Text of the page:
After 4 h of Aβ1–42 intoxication (Supplementary Table 1), cell media supernatants were analysed with Amplex Red Glutamic Acid assay kit (Invitrogen) according to the manufacturer's instructions.

Capillary network quantification

2 pictures with a 4× lens were taken per well using InCell Analyzer™ 1000 in light transmission. Analysis of the tube formation was done using Developer software and the total length of capillary network was computed.

Behavioural analyses

Animals were tested in a random and blind manner. Treatment groups were equally represented in each cage. Mice were habituated 30 min to 2 h before each experiment. Acute Aβ25–35 injection experiments (Supplementary Table 2) and readouts as well as novel object recognition studies were done and validated at Amylgen facilities (Montferrier-sur-Lez, France) for mice, and at Biotrial (Aβ25–35 experiments only) laboratories (Rennes, France) for rats. Transgenic mice studies were performed and validated at QPS facilities (Austria). Sample sizes used for behavioural analyses were also determined in each of these companies on the basis of previous experience on assay variability. Dead mice and mice that did not succeed preliminary control tests (i.e. very weak locomotor activity) were excluded from whole analyses.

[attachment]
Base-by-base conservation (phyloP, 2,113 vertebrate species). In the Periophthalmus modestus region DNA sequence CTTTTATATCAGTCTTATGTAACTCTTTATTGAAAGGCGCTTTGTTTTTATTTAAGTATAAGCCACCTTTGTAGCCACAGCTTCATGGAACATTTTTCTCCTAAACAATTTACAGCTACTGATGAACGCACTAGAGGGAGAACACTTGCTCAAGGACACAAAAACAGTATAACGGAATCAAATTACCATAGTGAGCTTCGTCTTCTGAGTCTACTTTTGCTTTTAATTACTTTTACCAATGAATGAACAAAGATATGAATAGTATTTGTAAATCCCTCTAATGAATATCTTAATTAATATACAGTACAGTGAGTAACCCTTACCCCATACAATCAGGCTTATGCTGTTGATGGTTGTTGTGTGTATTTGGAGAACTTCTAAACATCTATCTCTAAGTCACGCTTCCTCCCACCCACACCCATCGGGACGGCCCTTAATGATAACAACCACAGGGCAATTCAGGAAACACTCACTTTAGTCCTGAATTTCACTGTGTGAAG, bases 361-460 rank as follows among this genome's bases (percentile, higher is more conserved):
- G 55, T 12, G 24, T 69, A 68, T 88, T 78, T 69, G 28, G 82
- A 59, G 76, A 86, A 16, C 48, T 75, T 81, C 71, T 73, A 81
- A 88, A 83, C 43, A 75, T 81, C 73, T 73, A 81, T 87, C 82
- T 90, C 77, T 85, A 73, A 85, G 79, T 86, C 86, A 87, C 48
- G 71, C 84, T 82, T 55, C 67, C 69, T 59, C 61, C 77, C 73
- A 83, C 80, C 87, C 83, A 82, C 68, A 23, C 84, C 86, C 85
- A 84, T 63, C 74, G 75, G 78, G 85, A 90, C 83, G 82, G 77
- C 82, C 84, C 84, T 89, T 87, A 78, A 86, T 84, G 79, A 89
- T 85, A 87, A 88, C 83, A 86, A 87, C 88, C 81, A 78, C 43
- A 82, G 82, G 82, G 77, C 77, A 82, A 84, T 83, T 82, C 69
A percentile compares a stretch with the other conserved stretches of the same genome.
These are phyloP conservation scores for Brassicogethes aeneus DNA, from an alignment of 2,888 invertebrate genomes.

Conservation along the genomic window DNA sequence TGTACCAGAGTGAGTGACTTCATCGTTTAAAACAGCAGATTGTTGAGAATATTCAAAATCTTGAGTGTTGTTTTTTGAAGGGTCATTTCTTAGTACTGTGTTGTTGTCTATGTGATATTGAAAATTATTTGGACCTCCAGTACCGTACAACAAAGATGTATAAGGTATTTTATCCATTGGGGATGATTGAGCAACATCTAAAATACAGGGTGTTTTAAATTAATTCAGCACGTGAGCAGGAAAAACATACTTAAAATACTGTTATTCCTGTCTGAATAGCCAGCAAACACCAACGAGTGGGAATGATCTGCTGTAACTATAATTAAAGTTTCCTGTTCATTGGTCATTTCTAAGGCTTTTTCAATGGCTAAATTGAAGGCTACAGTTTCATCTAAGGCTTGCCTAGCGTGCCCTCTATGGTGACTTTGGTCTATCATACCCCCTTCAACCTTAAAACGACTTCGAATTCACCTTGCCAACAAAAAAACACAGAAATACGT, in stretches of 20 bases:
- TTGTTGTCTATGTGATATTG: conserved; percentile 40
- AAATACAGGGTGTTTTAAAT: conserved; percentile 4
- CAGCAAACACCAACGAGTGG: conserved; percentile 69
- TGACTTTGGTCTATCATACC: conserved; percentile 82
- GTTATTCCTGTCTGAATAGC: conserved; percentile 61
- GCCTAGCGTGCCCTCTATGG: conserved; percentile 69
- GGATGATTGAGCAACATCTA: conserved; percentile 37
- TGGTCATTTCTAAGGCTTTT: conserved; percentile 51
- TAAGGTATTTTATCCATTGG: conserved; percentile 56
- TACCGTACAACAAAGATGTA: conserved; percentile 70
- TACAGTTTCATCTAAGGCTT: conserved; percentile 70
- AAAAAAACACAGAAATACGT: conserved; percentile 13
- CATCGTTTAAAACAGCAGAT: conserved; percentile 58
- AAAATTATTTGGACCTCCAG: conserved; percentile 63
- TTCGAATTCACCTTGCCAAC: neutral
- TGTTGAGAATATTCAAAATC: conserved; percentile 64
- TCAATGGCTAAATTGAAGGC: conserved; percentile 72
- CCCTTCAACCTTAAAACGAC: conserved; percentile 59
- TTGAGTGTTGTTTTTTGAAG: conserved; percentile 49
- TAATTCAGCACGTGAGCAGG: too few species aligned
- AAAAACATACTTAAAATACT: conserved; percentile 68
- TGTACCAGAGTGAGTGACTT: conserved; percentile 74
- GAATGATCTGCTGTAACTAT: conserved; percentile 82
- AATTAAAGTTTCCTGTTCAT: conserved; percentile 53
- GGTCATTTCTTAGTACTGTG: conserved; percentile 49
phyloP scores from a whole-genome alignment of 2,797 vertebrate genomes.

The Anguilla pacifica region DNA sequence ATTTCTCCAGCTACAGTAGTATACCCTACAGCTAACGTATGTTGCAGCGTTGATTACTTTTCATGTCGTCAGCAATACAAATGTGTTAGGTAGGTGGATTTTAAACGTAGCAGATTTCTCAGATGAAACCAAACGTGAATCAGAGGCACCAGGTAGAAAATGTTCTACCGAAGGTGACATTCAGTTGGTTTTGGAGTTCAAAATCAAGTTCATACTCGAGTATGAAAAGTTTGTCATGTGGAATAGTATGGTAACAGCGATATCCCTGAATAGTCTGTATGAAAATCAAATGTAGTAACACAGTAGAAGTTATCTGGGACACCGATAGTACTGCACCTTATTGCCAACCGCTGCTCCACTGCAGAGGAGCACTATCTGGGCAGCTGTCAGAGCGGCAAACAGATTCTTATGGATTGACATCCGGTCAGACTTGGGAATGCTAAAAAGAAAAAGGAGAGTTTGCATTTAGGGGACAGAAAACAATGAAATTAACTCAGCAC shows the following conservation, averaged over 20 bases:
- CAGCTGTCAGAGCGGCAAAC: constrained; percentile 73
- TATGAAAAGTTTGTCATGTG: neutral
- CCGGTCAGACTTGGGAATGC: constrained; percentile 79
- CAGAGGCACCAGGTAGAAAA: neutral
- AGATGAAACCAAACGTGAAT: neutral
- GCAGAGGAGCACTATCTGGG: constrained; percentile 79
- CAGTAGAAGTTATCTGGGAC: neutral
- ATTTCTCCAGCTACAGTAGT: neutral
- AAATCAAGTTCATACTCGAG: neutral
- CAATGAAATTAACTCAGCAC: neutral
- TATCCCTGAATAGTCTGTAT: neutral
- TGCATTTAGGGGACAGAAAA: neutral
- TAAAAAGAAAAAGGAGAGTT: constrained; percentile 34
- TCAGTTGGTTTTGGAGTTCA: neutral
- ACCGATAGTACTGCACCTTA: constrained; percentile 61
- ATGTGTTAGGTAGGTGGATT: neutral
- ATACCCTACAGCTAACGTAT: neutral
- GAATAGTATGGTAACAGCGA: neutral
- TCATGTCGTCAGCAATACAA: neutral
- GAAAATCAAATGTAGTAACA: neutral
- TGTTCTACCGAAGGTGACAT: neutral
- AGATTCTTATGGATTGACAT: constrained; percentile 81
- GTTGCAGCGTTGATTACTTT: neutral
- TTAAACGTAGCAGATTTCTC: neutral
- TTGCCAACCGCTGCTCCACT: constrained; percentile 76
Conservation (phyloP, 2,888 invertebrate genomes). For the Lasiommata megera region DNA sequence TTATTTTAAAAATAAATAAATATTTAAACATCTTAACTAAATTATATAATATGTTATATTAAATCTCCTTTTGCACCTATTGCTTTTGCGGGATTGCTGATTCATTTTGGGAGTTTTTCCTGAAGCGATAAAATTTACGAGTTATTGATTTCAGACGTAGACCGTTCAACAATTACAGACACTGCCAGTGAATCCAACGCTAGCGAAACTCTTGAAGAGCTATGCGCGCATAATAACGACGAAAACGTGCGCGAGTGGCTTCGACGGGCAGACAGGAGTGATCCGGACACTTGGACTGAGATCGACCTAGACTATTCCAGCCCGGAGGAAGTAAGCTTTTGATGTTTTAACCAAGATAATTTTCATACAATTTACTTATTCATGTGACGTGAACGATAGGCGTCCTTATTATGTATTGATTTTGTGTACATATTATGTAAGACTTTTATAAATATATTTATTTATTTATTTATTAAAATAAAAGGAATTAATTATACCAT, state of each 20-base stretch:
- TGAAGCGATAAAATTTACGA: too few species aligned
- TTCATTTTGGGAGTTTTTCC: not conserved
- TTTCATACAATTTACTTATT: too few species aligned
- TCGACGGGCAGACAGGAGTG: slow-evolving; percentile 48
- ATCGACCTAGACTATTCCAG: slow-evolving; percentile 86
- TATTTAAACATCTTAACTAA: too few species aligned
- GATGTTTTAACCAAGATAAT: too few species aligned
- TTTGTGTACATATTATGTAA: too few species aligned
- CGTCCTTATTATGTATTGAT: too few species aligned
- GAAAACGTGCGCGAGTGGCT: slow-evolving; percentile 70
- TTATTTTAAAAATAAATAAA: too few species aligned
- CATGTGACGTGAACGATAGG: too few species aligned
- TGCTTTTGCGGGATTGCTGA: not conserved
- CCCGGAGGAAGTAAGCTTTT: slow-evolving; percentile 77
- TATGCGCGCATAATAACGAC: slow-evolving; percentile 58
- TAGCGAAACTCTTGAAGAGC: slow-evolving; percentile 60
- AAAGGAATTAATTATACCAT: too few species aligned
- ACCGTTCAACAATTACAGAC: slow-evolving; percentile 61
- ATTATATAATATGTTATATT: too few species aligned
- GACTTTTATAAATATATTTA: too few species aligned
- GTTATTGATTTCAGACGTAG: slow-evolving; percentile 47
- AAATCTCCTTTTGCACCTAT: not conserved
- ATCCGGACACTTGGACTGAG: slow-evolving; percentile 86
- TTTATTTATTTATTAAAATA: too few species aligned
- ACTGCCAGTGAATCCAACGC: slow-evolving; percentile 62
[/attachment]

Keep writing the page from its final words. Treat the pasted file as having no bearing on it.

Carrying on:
Place learning in the Morris Water Maze67